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Citizen Weekly

Thursday, 20 November 2014


Sarah Obama, step-grandmother of the US President, told Weekly Citizen that she intends to personally invite Mr Barack Obama to visit Kenya.
She expects to meet the President soon at the White House in Washington DC.
“I will ask him to come,” Mama Sarah said through an interpreter in an interview at United Nations headquarters. “He has to come.”
President Obama has pledged to travel to his father’s homeland at some point prior to the end of his second term in January 2017.
The 94-year-old matriarch of the Obama family was interviewed during a break in a Women’ Entrepreneurship Day event at the UN.
Mama Sarah spoke on a panel and was honoured with an award for her efforts to promote education in Kogelo.
She briefed an audience of about 400 women and a few men on her Mama Sarah Obama Foundation that focuses on helping orphans to attend school and remain healthy.
Noting that she herself had never attended school, Mama Sarah said she made sure that all her children received an education, “including Barack Obama Snr.”
She pedalled a bicycle six miles to bring the father of the future US President to the nearest school, Mama Sarah recounted.
She said she “knew the value of education because somebody would bring me a letter and I couldn’t read it”.
The biggest challenge facing poor communities in Kenya “is getting the fees for girl children to go to school,” Mama Sarah said in the panel discussion on The Importance of Education for Entrepreneurs of the Future.
She noted that many of the children aided by her foundation have been orphaned as a result of Aids.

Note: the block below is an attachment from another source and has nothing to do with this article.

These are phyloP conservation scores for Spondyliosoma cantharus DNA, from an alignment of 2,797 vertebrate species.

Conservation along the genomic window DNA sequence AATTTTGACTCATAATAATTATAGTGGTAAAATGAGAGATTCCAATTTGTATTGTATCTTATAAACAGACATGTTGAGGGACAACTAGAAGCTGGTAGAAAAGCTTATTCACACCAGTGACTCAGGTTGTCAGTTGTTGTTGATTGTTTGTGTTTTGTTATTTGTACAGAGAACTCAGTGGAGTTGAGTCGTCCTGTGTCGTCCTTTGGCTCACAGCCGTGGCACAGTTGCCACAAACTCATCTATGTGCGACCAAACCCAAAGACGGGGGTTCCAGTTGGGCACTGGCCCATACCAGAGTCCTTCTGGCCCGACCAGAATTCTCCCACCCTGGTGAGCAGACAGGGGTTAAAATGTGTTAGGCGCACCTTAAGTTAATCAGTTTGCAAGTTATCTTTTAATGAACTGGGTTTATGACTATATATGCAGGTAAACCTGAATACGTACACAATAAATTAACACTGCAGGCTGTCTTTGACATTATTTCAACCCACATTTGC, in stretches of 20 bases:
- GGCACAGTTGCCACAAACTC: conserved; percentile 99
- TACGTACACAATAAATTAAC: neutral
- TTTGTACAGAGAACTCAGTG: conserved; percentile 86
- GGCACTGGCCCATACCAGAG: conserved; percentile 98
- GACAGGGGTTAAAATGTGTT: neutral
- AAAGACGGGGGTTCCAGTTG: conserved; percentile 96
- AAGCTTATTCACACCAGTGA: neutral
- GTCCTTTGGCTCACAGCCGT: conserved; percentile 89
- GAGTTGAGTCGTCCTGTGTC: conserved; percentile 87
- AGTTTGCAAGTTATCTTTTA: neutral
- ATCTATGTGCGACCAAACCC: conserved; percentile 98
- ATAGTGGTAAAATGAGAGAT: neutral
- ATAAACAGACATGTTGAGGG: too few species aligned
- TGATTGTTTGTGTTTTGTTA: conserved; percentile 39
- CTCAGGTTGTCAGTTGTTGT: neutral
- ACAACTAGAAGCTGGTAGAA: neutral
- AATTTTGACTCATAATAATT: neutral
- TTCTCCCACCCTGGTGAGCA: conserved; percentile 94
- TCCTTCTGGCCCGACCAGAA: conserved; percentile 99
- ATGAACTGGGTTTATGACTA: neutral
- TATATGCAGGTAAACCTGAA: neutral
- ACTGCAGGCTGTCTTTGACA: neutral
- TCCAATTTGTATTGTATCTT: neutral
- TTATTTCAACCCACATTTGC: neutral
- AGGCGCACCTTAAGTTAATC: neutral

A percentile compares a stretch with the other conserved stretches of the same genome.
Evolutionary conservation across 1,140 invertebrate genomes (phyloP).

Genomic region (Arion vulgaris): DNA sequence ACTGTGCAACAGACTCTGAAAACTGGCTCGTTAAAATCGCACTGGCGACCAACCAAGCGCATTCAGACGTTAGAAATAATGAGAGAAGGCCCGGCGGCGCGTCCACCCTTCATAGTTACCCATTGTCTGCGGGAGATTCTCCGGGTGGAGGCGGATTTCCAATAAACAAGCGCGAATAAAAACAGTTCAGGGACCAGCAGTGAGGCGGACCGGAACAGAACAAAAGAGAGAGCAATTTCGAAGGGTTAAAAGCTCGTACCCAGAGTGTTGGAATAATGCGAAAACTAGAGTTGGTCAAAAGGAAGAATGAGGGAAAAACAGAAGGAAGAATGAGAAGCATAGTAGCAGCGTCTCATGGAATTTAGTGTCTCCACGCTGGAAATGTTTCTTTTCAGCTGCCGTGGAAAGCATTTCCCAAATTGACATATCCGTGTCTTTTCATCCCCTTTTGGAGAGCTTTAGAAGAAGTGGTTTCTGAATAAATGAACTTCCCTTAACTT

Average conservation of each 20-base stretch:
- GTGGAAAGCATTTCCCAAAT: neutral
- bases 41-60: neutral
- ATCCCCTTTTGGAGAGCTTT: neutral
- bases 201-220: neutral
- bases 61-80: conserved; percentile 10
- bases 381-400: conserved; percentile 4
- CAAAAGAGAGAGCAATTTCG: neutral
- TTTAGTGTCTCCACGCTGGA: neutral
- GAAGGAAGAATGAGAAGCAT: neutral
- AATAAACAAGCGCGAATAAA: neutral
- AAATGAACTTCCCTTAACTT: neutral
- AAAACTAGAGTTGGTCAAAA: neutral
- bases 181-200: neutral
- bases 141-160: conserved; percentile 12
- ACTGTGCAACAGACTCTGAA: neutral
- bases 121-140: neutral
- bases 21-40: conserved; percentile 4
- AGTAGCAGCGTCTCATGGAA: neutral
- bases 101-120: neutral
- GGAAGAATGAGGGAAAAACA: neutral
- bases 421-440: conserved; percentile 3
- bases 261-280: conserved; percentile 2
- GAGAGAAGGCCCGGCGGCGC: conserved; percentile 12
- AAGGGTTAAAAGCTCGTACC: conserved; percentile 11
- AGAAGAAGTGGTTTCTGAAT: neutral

Early pregnancy can act as another barrier to girls’ attendance at school, Mama Sarah said. The foundation encourages young mothers to go back to school because, Mama Sarah noted, “without school, the cycle of poverty continues”.
Ensuring that girls attend school has a ripple effect on society, she added, noting: “A woman can educate an entire village.”
In an interview, Mama Sarah emphasised the importance of carrying on the work she has begun.
“At my age, I’m living on borrowed time,” she said. “I want other Kenyans to continue this work after I am gone.”
Mama Sarah plans to travel on Thursday from New York to Washington, where she expects to meet with her grandson, the President.
She will also visit schools in the US before returning to Kenya on November 25.
Mama Sarah will be meeting with potential donors to seek funding for an Early Childhood Development Centre that her foundation plans to build in Kogelo.
In all, the foundation aims to raise Sh1 billion ($12 million) to achieve a vision that includes rehabilitation of the primary and secondary schools that Mr Obama visited as a US senator in 2006 and that were named in his honour.
The Mama Sarah Obama Foundation has already helped educate Kenyans who have gone on to become “doctors, university professors and senators,” she noted in her remarks at the women’s entrepreneurship event.
Mama Sarah is accompanied in the US by Debra Okello, the director of the US branch of the foundation. Ms Okello is also serving as Mama Sarah’s interpreter.

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